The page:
And “cattle” with regards to mindless ritualism specifically; it doesn’t necessarily mean that the person concerned is an example of “cattle” per se.

  68. Imran Khan — on 28th July, 2009 at 1:48 pm  

    TCH – “Hi Imran

    How about this section:

    “[15:37] “In Islam, to believe is to know. To disbelieve is not to know. That is what it fundamentally comes down to; it [to disbelieve] is to remain ignorant; to cover up knowledge. After all, what is ‘kaffar’? Kaffar comes from the root word which means to cover up, to conceal. The kaffar is the one who covers up that knowledge which is clear. The French orientalist scholar Lamens [?], he once wrote that the “Quran is not far from considering unbelief, disbelief as an infirmity, as an illness, as a disease of the human mind”. Subhanallah. Non-Muslims point this out to us.””

    Subanallah usually means assent or agreement (am I right on that?) and then he adds thay Non-Muslims point this out to us’ – meaning, I think, that he agrees with them when that happens and agrees that a lack of belief in Islam is a near disease of the mind etc.

    As a non Muslim thats not a pleasant statement to see or for the senior editor (politics) of a leading progressive left wing newspaper to make either. ”

    As I said Muslims are strictly prohibited from mocking other people’s faiths – no ifs no buts. Its prohibited.

    Equally Allah in the Qur’an says that not all people will become Muslims and it says there is no compulsion in religion. No ifs and no buts.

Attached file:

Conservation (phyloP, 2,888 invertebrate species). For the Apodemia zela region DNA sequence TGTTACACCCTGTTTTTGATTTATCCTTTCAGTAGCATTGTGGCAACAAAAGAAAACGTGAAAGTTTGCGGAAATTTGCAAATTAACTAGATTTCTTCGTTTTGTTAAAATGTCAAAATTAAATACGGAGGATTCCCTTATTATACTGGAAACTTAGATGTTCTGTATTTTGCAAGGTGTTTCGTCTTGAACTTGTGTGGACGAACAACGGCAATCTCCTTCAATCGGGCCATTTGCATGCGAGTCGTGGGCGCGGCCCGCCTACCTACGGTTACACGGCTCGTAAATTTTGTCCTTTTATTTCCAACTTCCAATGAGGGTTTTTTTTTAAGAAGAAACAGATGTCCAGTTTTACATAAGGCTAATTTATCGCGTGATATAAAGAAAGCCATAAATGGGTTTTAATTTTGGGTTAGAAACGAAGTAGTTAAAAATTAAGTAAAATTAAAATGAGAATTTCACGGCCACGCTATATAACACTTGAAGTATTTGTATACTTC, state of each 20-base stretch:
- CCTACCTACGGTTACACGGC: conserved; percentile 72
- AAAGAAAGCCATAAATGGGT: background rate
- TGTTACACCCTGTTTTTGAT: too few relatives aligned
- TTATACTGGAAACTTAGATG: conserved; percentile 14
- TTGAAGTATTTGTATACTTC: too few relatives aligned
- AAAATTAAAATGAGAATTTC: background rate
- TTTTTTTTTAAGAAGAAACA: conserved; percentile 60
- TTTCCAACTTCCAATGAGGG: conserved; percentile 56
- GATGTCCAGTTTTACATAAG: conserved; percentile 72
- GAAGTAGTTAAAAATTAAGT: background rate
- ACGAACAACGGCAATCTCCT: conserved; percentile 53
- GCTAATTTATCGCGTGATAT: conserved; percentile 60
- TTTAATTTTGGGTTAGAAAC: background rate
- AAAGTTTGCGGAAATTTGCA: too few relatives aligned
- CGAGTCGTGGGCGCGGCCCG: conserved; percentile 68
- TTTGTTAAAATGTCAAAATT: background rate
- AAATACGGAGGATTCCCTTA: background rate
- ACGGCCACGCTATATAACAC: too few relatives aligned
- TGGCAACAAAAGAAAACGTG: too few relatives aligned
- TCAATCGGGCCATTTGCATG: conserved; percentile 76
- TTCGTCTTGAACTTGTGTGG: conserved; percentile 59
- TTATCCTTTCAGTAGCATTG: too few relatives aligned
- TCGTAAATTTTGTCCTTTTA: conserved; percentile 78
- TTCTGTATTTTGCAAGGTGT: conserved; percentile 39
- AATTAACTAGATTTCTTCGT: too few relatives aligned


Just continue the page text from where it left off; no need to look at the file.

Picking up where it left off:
What I would say is that his knowledge is suspect if he is referring to a French Philosopher and the French Philosopher himself is unlikely to be a scholar on the various aspects of Islam.

    Also I would highlight that for all Muslims there is an obligation to convey about their faith with goodness.

    The Prophet and his companions were very careful about calling anyone a kaffir and I can’t see the need for it in this statement.

    However I think the storm that has blown up is simply overstating the statements for hysterical effect.

    My advice to Mr. Hasan and indeed HP is that they should equally use their influence to build better community relations. This current episode simply drives us further apart and not closer together as communities.

    If he has upset you then I’d say his overall message has failed and he needs to look at what he can do better. However what I would say is that with a serious problem of antisemitism then HP isn’t helping to address the vital issues by diverting much needed discussion to the sayings someone might have said this.

    I fear this episode will leave Muslims wondering about relations with the Jewish Community and if they can be built given hysteria about every comment. We can’t afford that.

  69. Sunny — on 28th July, 2009 at 1:55 pm  

    And “cattle” with regards to mindless ritualism specifically; it doesn’t necessarily mean that the person concerned is an example of “cattle” per se.

    Take your first point, but the Gurus did all rail against mindless ritualism quite forcefully.

  70. Imran Khan — on 28th July, 2009 at 1:56 pm  

    Douglas and Bananabrain – what you’ll find is that Muslims will use words such as Subhan Allah and Allahu Akbar when speaking to emphasise points and they may use other words to glorify Allah when they make a mistake.

    Its difficult to describe but basically these words are used to glorify Allah and for emphasis in speech.